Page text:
A synthetic rubber is any type of man-made elastomer that is mainly derived from petroleum. There is a wide variety of synthetic rubber products available, all created through different manufacturing processes to provide versatile alternatives to natural rubber. Synthetic rubber products are used in many different applications worldwide, with the most common uses being in the industrial and automotive sectors. There are many different types of synthetic rubber that are available on the market. Each elastomer has its own unique traits that make them unique, and Rubber-Cal makes it a point to stock a variety of synthetic elastomers that have the largest market demand. Unlike organic rubber products, synthetic rubber material does not have a carbon-to-carbon backbone that can leave it susceptible to ozone, UV, heat and other ageing factors. Synthetic rubber also generally comes with good levels of chemical and temperature resistance, with specific degrees varying according to the type of elastomer.
History of Synthetic Rubber
The development of synthetic rubber coincided with the rapid advance of industrialization across the world. One of the earliest recorded developments of synthetic elastomers occurred in 1879, when the French chemist Gustave Bouchardat synthesized a form of rubber using isoprene. This process was later refined in 1909 by a German team of chemists with the German company Bayer. At this time, however, the development of synthetic rubber was considered something of a leisurely scientific curiosity. It was at the during World War II, that the development of synthetic rubber products skyrocketed. Germans were cut off from Natural Rubber supplies of South America and the Hitler ware machine required a large quantity of rubber parts. The German Scientist develop Buna which is still in use today. Today, there are many varieties of synthetic rubber products available on the market for a diverse range of applications. In addition to nitrile and neoprene elastomers, Rubber-Cal inventories various other synthetic elastomers such as SBR, EPDM, Santoprene, and silicone.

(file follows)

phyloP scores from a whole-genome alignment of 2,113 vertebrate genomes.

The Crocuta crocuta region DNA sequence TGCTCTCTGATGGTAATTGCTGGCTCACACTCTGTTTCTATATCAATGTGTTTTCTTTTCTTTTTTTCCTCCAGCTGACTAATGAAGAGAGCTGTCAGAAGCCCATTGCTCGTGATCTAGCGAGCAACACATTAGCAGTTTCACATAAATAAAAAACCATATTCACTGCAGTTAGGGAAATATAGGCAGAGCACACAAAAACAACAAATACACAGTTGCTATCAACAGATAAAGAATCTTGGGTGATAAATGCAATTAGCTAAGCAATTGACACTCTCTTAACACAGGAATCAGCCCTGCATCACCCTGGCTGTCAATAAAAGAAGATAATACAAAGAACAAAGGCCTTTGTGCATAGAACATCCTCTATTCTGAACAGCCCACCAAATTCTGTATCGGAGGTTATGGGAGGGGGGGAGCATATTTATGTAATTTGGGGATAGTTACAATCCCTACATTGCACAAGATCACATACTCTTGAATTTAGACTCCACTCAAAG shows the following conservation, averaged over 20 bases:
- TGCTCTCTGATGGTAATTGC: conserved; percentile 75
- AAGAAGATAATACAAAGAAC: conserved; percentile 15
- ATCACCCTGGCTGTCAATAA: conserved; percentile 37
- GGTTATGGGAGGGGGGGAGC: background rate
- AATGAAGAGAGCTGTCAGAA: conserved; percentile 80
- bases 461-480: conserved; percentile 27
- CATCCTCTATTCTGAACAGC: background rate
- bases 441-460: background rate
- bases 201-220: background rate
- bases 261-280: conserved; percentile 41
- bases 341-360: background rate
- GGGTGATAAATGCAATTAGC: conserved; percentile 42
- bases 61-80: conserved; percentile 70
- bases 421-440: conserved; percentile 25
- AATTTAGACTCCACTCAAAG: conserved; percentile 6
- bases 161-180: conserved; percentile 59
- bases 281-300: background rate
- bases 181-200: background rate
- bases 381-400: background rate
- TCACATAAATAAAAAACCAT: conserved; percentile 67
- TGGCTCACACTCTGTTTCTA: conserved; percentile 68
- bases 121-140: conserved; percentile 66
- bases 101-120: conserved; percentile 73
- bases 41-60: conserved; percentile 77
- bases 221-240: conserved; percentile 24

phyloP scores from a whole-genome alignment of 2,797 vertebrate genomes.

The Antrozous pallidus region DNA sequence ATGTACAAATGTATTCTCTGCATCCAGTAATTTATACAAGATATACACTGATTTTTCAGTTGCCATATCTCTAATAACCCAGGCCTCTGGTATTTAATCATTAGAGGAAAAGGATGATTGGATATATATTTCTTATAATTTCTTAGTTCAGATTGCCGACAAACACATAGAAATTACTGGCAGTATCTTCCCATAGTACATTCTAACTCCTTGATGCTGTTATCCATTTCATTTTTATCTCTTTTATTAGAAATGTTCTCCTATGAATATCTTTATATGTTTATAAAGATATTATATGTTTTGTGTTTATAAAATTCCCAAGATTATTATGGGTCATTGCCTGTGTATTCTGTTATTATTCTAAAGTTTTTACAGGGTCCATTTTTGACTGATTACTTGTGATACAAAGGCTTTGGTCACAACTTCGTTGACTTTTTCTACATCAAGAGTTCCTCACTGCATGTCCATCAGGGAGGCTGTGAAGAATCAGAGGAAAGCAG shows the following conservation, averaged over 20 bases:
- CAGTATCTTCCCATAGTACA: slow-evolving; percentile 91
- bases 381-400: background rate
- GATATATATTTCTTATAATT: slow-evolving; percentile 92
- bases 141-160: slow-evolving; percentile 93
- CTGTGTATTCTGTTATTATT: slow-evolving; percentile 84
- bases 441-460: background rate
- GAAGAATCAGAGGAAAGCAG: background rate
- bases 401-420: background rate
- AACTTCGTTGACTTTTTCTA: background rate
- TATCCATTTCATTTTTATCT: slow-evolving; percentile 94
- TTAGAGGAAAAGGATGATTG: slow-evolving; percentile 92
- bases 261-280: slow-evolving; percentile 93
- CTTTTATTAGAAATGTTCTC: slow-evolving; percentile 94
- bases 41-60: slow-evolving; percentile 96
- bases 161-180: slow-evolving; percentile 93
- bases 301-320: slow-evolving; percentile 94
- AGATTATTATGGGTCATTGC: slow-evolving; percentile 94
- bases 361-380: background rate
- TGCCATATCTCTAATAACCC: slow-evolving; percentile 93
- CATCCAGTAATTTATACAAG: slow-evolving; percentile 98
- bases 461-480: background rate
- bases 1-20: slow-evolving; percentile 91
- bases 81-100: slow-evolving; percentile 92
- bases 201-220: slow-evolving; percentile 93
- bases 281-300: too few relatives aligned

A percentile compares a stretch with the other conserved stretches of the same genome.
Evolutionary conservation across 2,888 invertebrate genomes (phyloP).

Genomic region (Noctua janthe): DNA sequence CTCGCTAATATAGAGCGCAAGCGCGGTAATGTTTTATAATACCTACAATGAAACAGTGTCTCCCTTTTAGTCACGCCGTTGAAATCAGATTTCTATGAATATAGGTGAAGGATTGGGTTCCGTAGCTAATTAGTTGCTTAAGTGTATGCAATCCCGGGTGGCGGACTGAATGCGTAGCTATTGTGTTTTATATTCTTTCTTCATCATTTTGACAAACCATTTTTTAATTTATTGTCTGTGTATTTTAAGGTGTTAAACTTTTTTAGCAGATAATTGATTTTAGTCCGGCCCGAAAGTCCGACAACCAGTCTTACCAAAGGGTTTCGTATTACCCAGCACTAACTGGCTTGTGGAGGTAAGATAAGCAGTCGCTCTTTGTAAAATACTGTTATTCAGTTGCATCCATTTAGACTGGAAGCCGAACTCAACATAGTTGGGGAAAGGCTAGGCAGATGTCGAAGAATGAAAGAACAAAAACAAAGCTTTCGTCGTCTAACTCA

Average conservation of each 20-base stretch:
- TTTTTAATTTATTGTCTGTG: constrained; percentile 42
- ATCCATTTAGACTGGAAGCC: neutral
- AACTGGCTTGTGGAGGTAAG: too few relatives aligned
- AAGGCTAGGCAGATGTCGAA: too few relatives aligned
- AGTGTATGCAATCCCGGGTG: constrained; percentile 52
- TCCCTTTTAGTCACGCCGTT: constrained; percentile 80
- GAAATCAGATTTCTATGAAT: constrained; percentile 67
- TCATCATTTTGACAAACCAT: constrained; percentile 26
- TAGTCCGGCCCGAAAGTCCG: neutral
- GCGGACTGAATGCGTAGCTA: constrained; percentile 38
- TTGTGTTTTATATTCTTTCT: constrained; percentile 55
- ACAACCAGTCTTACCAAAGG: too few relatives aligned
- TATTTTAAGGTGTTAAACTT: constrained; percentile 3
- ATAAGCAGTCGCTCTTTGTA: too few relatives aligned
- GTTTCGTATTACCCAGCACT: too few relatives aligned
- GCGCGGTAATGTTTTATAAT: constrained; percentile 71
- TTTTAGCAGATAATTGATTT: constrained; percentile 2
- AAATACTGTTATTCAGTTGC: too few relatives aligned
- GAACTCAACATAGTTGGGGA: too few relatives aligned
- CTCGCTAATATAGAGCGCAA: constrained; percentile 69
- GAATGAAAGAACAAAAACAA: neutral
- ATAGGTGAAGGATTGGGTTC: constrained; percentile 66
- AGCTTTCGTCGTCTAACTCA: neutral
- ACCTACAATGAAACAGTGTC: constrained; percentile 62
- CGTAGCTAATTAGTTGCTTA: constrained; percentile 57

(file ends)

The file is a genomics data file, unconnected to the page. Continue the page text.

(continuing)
Can Synthetic Rubber Replace Natural Rubber?
Synthetic elastomers can replace natural rubber as well as provide better and more physical and chemical properties. The two World Wars drove home the need for synthetic rubber alternatives to natural rubber. The nature of war and society had become more mechanized and complex. It required materials such as rubbers that could last longer in the face of oils, chemicals, and high temperatures. Natural rubber has many excellent attributes, but such resistance is not one of its strengths. Developing synthetic rubber for wider use provided an opportunity to give the material specific desirable properties.
1. Types of Synthetic Rubber
We offer a variety of types of synthetic rubber including: Neoprene, Nitrile, Silicone, EPDM, SBR, and thermoplastic materials like Santoprene. Each synthetic rubber offers a unique characteristic and has been developed by industry for specific types of use. For example, silicones, as well as other synthetic rubber products, excel in temperature extremes, being able to operate normally within a range of -100° C to +300° C. Synthetic rubber material offers superior properties such as elongation, tear strength, compression set, fire resistance and, in some cases, tensile strength that are superior to that of natural rubber products.
A very popular type of synthetic rubber is silicone. Silicone rubber comes in several different forms. Rubber-Cal brings to the market those silicone grades that are the most widely used. We offer regular commercial grade silicone, a higher end premium grade silicone, a translucent silicone, and an FDA compliant silicone. A common feature between all these silicone grades is that they exhibit superior levels of temperature resistance.